I found this article written Friday on Baseball Prospectus and thought it was interesting. The O’s won yesterday to raise their winning percentage to .281. They are 16-41 heading into Tuesday’s series against the Yankees.
In the article Steven Goldman has a chart of the worst 12 single-season teams in modern baseball history. The Orioles win on Sunday knocked them off this list (since 12th place has a .279 winning percentage) but talks about how this year’s O’s team even got in the conversation of being historically bad.
“They’re most similar to the 2003 Tigers in that they’ve finally reached the end of their ability to survive their farm system. The curious thing is that (a) it probably should have happened earlier and (b) it wasn’t supposed to happen now, as the farm, while still leaving Nick Markakis as the Lone Ranger among the position players, the pitchers had begun to arrive. Offense has been a huge problem. You would expect that if the hitting coach was anyone other than the greatly respected Terry Crowley he would have been canned by now, especially with young hitters like Matt Wieters, Adam Jones, and Nolan Reimold trending backwards.
The O’s have also been badly punished by the injury to Brian Roberts, which has led them to give Ty Wigginton more playing time–good for the offense, very bad for the defense. At 36, Miguel Tejada has neither the reactions nor the hands for third base, and Reimold’s injuries had rendered him a sub-Luzinski fielder before he was sent down. If the Braves of Tom Glavine’s early years showed anything, it’s that no matter how talented your young pitchers are, you can’t get them established in the big leagues if you put a poor defense behind them.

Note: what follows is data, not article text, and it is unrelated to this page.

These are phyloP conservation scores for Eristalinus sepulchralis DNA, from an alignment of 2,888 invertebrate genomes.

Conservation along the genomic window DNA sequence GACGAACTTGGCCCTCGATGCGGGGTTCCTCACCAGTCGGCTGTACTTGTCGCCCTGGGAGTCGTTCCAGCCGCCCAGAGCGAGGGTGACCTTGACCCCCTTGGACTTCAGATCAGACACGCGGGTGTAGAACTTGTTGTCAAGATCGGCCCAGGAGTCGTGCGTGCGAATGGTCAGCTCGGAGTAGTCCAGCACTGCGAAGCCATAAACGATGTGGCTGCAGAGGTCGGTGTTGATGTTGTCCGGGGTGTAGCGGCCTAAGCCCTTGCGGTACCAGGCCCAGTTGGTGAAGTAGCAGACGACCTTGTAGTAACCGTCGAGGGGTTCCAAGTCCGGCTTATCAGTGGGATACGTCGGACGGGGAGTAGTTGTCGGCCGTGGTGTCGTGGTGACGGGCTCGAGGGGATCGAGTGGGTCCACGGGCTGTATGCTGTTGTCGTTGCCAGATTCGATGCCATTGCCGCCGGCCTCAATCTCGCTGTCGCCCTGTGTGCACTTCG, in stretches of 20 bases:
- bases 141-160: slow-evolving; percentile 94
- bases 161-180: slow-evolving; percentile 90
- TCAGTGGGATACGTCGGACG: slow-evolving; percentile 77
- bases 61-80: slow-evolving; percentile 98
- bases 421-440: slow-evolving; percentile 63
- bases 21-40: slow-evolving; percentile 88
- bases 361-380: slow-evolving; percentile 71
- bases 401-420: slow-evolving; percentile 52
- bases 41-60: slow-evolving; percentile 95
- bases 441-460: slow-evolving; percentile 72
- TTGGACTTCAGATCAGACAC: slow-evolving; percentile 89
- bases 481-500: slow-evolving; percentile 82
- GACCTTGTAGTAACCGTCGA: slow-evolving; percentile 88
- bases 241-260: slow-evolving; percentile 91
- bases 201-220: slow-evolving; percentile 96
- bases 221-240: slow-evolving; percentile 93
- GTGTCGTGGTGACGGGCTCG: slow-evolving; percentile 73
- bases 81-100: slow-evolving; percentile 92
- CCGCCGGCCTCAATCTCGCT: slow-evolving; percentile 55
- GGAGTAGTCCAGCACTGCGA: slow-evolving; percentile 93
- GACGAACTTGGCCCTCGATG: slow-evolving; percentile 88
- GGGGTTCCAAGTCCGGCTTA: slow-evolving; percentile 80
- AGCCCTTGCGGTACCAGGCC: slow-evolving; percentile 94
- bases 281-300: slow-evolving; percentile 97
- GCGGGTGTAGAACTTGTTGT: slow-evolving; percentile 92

Unlike the teams above, whose seasons have long been in the clubhouse, the Orioles have a chance to turn things around and avoid permanent placement on this list. Jones and Wieters could find themselves. Andy MacPhail could locate a first baseman who could give the team more than the aggregate .217/.288/.273 (holy moly!) they’ve received at the position. Chris Tillman, who probably should have been in the bigs all along, could settle down and give them a third starter with decent numbers. That by itself would probably be enough to boost them off of this list and into the realm of the forgettable mediocre.”